Perhaps a touchstone of future regulatory reform might be either
a narrowing of the banks covered by full deposit insurance or
a reduction of insurance coverage. The clear goal should be to
reduce the moral hazard in--and hence the regulation imposed upon--our
Another approach that I believe deserves some future debate
is requiring banks to issue a minimum amount of subordinated debt
to unrelated parties. An active market in such debt would give
banks and their investors an incentive to bring more transparency
to the banking endeavor and could be quite useful for more market-based
These are only ideas now, ideas that seem to many to be impractical.
The doubters may be right, but we should not stop debating how
to use market incentives, rather than supervision, to control
Policies Toward New Products and Services
Finally, we need to speed the development of modern, efficient
and safe retail payment products and services. Although the Federal
Reserve has a role as provider of interbank clearing and settlement
services to banks and thrifts, and will continue to play that
role, the market will ultimately decide which electronic payment
products and services will best meet the needs of households and
small businesses. However, I believe that the Federal Reserve
should look for ways to encourage the private sector in fostering
experimentation with, and expanding usage of, newer retail payment
Our role might include identifying and reducing regulatory burdens
that unreasonably inhibit experimentation. Regulation may reduce
uncertainty and product development costs for some, but it may
also discourage investment in new products or technologies by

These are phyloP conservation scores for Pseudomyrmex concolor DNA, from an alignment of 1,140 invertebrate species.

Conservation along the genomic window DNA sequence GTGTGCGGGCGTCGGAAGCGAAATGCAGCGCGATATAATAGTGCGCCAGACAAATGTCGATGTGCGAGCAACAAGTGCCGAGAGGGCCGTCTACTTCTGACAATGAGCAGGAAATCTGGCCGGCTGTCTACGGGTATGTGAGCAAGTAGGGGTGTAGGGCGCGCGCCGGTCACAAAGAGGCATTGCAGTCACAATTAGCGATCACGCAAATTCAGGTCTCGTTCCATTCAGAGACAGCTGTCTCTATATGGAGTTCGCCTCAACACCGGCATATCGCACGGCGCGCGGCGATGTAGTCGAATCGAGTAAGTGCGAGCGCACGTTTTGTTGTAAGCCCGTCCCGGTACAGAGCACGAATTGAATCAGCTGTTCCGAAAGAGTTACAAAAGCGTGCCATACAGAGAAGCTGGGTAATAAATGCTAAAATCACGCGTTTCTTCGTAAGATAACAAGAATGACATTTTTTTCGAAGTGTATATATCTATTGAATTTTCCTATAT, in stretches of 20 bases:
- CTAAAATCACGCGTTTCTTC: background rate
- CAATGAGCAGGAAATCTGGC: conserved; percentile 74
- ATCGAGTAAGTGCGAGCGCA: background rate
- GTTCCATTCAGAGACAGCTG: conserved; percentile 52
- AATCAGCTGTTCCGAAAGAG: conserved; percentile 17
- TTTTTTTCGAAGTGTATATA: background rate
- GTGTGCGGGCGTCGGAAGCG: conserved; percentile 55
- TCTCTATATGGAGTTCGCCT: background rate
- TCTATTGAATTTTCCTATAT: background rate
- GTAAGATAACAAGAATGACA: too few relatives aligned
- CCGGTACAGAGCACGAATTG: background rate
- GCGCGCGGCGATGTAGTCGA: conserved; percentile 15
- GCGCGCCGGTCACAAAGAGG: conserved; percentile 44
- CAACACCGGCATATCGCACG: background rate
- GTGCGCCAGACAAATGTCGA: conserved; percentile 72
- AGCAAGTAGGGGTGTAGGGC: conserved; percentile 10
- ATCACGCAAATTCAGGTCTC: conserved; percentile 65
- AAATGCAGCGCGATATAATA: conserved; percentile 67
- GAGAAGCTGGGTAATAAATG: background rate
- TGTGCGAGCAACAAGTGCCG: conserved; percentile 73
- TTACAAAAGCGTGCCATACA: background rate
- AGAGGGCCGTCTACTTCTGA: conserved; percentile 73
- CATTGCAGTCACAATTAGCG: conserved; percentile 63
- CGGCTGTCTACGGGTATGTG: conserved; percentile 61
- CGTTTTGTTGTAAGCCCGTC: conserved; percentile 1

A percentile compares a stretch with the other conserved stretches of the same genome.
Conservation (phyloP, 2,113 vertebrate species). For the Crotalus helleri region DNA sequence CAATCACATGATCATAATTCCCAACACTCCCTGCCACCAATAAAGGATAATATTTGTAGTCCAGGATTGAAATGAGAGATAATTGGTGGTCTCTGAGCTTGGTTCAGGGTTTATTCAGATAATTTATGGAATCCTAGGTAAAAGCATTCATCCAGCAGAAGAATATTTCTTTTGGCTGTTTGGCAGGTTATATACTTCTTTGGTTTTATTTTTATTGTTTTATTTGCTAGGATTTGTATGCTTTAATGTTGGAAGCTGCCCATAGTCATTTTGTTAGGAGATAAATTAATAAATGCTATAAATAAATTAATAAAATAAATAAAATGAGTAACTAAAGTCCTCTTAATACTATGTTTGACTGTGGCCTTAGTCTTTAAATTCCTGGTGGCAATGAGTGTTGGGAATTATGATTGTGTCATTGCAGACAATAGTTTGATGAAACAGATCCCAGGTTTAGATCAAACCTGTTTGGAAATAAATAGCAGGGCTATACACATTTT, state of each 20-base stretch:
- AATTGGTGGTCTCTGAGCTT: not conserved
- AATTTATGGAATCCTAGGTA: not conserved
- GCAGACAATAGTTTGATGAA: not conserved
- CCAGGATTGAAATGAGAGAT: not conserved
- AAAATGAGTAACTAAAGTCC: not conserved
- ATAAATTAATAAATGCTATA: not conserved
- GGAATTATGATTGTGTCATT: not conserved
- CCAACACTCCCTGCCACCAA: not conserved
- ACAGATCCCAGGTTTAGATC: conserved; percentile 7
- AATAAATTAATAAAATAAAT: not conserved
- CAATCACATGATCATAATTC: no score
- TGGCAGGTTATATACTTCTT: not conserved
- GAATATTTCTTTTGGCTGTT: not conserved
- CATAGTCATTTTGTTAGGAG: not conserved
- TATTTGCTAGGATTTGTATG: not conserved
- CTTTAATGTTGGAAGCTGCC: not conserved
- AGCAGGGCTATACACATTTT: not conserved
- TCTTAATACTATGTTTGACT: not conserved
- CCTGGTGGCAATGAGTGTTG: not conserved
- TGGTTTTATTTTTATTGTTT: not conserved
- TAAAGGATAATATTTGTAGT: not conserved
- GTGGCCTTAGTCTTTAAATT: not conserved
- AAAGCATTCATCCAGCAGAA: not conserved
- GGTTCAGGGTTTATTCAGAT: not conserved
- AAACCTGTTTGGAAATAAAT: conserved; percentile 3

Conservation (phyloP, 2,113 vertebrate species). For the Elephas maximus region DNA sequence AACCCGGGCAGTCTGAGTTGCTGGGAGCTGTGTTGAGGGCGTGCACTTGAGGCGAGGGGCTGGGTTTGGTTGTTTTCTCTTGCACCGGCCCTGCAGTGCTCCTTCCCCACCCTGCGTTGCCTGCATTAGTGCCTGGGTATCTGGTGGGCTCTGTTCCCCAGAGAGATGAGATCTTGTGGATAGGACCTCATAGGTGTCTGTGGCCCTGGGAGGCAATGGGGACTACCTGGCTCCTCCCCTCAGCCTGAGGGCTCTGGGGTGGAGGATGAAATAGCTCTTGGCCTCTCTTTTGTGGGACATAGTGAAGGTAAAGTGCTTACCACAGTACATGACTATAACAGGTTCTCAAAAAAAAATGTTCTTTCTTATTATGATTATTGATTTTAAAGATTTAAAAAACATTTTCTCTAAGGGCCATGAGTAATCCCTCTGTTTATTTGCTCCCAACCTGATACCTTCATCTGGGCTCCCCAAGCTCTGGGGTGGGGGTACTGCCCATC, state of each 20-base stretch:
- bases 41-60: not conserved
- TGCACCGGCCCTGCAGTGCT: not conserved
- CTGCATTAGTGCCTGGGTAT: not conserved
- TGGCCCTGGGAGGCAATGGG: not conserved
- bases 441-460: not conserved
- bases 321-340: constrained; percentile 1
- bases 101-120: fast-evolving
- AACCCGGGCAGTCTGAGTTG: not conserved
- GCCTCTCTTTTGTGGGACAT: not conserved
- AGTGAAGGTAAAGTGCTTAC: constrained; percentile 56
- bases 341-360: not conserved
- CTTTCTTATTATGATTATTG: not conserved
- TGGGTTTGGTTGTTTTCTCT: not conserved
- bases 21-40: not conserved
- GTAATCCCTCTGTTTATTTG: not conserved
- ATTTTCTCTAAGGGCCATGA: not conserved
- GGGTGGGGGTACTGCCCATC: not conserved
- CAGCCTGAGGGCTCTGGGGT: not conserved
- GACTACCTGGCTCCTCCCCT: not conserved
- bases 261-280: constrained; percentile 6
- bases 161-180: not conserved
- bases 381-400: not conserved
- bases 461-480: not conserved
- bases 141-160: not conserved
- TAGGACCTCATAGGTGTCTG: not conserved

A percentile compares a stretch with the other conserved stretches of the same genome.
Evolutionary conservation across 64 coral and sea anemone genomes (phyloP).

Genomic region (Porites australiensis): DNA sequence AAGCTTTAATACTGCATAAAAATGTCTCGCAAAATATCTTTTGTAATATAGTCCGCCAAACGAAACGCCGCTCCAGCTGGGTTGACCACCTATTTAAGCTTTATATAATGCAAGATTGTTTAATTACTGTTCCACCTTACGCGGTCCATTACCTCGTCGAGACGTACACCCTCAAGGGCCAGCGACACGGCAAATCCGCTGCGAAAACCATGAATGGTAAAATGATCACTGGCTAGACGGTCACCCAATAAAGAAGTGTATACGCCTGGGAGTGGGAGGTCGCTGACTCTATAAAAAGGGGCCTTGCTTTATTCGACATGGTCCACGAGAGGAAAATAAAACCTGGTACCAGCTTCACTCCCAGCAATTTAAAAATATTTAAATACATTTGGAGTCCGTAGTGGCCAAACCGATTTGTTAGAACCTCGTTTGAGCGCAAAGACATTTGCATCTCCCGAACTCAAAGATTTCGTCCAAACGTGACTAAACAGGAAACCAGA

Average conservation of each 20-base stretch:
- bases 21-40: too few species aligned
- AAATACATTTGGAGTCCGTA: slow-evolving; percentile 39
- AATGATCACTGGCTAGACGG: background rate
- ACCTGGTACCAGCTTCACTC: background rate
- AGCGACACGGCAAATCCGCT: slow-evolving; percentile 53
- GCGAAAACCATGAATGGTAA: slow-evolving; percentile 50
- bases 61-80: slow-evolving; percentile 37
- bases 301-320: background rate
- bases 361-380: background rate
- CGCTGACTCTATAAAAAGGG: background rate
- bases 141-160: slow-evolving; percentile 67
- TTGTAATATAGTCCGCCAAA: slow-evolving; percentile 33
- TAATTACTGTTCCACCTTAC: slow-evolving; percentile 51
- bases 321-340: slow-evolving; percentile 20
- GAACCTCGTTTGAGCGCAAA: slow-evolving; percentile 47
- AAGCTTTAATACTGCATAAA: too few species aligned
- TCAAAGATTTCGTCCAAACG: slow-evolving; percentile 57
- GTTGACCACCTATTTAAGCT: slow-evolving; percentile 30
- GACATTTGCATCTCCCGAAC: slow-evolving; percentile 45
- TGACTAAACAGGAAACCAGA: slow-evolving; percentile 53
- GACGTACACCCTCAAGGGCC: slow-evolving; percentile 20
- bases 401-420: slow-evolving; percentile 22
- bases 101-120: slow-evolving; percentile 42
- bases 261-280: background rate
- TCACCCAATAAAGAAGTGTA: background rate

others. This is particularly true if the product is relatively
new, and demand for it is relatively uncertain, as is currently
the case with stored-value cards. Thus, in my view, the government
should avoid regulatory actions that may inhibit the evolution
of emerging payment products and services or prevent the effective
operation of competitive market forces. It is much too early to
regulate these new products.
Well, I hope that I have provided a few ideas for you to think
about. Let me conclude with a short recap of my major points.
The financial system is rapidly consolidating, and new products,
services and channels are being developed.
The vast changes occurring in our financial system also raise
new questions for our public policy debates. Do we measure the
competitive impact of mergers correctly? What is the best way
to set capital standards? How can we use market forces to control
risk taking? How do we foster new financial products and services?
I do not have answers to each of these questions. However, I do
know that, to be successful, supervisors will surely need to adapt
in new and innovative ways. The task before us is not easy. Balancing
sometimes conflicting goals remains a challenging task for both
banks and their supervisors, but I believe we have no choice but
to adapt to our rapidly evolving financial landscape.
Governor Ferguson made these remarks
[via Board of Governors] to the Ohio Bankers Day conference in Columbus earlier this year.